Circumstantial evidence  

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Train wreck at Montparnasse (October 22, 1895) by Studio Lévy and Sons.
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Train wreck at Montparnasse (October 22, 1895) by Studio Lévy and Sons.

Circumstantial evidence is evidence in which an inference is required to connect it to a conclusion of fact. By contrast, direct evidence supports the truth of an assertion directly—i.e., without need for any additional evidence or the intervening inference.

On its own, it is the nature of circumstantial evidence for more than one explanation to still be possible. Inference from one piece of circumstantial evidence may not guarantee accuracy. Circumstantial evidence usually accumulates into a collection, so that the pieces then become corroborating evidence. Together, they may more strongly support one particular inference over another. An explanation involving circumstantial evidence becomes more valid as proof of a fact when the alternative explanations have been ruled out.

Circumstantial evidence allows a trier of fact to deduce a fact exists. In criminal law, the inference is made by the trier of facts in order to support the truth of assertion (of guilt or absence of guilt).

Testimony can be direct evidence or it can be circumstantial. If the witness claims they saw the crime take place, this is considered direct evidence. For instance, a witness testifying that the defendant stabbed the victim is direct evidence. By contrast, a witness who says that she saw the defendant enter a house, that she heard screaming, and that she saw the defendant leave with a bloody knife gives circumstantial evidence. It is the necessity for inference, and not the obviousness of a conclusion, that determines whether or not evidence is circumstantial.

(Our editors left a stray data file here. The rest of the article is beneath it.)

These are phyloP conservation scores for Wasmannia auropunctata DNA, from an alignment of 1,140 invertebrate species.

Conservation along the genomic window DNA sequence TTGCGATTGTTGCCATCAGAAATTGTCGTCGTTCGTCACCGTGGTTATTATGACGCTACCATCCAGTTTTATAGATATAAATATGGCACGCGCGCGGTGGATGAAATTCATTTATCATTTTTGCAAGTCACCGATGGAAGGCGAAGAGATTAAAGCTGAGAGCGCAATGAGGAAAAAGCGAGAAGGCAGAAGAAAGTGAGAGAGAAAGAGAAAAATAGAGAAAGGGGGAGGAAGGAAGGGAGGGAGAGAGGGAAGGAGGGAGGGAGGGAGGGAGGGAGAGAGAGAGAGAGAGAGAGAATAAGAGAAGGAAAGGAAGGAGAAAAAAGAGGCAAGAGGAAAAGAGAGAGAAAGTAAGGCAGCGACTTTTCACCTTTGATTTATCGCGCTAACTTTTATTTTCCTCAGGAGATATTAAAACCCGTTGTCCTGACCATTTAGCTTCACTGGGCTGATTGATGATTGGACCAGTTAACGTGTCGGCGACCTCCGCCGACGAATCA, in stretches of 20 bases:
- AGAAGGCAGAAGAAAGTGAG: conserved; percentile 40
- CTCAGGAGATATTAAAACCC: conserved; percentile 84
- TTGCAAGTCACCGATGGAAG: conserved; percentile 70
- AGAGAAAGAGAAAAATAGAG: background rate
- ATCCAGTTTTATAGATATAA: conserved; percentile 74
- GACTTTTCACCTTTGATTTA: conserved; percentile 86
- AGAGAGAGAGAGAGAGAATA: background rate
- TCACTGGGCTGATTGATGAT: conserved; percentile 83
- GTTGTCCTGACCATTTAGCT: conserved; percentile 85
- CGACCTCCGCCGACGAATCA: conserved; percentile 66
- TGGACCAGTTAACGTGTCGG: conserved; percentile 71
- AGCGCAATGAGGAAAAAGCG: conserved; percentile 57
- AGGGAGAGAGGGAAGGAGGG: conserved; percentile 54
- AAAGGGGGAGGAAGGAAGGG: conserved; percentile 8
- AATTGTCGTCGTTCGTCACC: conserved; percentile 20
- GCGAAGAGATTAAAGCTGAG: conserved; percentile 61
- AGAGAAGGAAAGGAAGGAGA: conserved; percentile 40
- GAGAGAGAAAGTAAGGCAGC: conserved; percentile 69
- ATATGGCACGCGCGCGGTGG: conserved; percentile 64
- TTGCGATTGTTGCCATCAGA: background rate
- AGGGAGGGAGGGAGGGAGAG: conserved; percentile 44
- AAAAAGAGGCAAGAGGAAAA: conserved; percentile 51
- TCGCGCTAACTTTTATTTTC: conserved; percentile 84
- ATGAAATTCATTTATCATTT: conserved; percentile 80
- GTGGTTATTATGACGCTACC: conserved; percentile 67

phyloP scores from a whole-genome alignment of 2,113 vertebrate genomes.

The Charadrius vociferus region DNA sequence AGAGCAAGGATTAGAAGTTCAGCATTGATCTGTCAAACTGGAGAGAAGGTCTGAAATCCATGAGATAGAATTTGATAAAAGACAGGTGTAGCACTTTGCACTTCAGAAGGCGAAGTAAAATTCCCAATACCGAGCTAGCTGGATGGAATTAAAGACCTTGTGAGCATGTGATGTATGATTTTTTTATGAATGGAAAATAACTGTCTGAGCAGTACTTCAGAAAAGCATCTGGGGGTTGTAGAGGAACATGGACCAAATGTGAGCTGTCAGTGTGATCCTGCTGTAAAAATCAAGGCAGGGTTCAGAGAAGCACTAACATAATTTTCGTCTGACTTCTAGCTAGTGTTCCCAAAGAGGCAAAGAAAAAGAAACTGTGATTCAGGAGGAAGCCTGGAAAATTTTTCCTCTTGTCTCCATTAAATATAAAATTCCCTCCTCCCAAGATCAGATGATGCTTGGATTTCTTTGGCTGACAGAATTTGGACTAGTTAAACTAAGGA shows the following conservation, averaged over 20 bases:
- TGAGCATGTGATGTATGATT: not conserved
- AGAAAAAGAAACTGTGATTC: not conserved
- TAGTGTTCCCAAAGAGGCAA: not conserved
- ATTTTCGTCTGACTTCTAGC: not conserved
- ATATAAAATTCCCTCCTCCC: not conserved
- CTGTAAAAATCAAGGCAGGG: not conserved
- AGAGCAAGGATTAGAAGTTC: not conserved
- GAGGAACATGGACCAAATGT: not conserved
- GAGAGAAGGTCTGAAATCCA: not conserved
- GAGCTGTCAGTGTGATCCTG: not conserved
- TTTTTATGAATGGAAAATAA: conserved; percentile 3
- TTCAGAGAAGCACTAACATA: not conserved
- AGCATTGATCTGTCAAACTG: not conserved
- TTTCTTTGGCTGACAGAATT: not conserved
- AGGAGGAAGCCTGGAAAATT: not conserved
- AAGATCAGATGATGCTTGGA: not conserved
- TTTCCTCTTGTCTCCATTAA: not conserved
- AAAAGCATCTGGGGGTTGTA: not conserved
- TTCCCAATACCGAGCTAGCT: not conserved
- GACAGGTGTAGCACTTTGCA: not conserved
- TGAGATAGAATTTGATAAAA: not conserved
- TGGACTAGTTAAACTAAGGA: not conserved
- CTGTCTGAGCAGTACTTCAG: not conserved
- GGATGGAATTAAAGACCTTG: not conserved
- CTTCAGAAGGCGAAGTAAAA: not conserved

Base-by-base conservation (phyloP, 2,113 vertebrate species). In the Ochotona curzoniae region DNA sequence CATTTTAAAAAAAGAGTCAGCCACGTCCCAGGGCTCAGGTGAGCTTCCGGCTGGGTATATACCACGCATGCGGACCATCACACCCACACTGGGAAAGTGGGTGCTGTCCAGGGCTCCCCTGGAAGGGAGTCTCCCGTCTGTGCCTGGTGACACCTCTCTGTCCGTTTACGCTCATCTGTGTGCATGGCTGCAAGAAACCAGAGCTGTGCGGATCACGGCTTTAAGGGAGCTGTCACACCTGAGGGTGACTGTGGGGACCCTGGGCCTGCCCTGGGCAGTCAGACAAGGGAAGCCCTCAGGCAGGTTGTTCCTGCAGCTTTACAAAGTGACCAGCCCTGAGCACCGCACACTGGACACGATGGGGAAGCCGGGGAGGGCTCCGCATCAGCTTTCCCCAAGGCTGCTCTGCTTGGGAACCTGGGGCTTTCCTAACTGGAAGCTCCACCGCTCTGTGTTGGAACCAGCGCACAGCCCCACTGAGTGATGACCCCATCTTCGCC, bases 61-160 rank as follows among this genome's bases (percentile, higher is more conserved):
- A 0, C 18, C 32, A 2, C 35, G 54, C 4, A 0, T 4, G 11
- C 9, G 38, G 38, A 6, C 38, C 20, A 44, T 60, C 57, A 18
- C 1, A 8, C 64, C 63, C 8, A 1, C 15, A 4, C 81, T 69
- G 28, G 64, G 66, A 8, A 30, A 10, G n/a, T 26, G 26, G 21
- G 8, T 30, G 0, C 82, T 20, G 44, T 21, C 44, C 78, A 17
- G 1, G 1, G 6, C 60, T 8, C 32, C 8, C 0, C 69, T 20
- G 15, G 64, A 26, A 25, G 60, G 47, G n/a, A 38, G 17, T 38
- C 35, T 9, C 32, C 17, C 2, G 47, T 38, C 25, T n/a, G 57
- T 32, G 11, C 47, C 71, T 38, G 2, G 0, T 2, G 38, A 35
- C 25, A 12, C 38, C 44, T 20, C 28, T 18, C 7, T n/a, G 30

Forensic evidence supplied by an expert witness is usually circumstantial evidence. A forensic scientist who testifies that ballistics proves the defendant’s firearm killed the victim gives circumstantial evidence from which the defendant’s guilt may be inferred. (Note that an inference of guilt could be incorrect if the person who actually fired the weapon was somebody else.)

On the other hand, the additional circumstantial evidence of the defendant's fingerprint on the trigger would dovetail with this piece to provide corroborating evidence.

The two areas in which circumstantial evidence is of most importance are civil and criminal cases where direct evidence is lacking.

Civil law

Circumstantial evidence is used in civil courts to establish or refute liability. It is usually the most common form of evidence, for example in product liability cases and road traffic accidents. Forensic analysis of skid marks can frequently allow a reconstruction of the accident. By measuring the length of such marks and using dynamic analysis of the car and road conditions at the time of the accident, it may be found that a driver underestimated his or her speed. Forensic science and forensic engineering are common as much in civil cases as in criminal.

Criminal Law

Circumstantial evidence is used in criminal courts to establish guilt or innocence through reasoning.

With obvious exceptions (immature, incompetent, or mentally ill individuals), most criminals try to avoid generating direct evidence. Hence the prosecution usually must resort to circumstantial evidence to prove the mens rea levels of "purposely" or "knowingly." The same goes for tortfeasors in tort law, if one needs to prove a high level of mens rea to obtain punitive damages.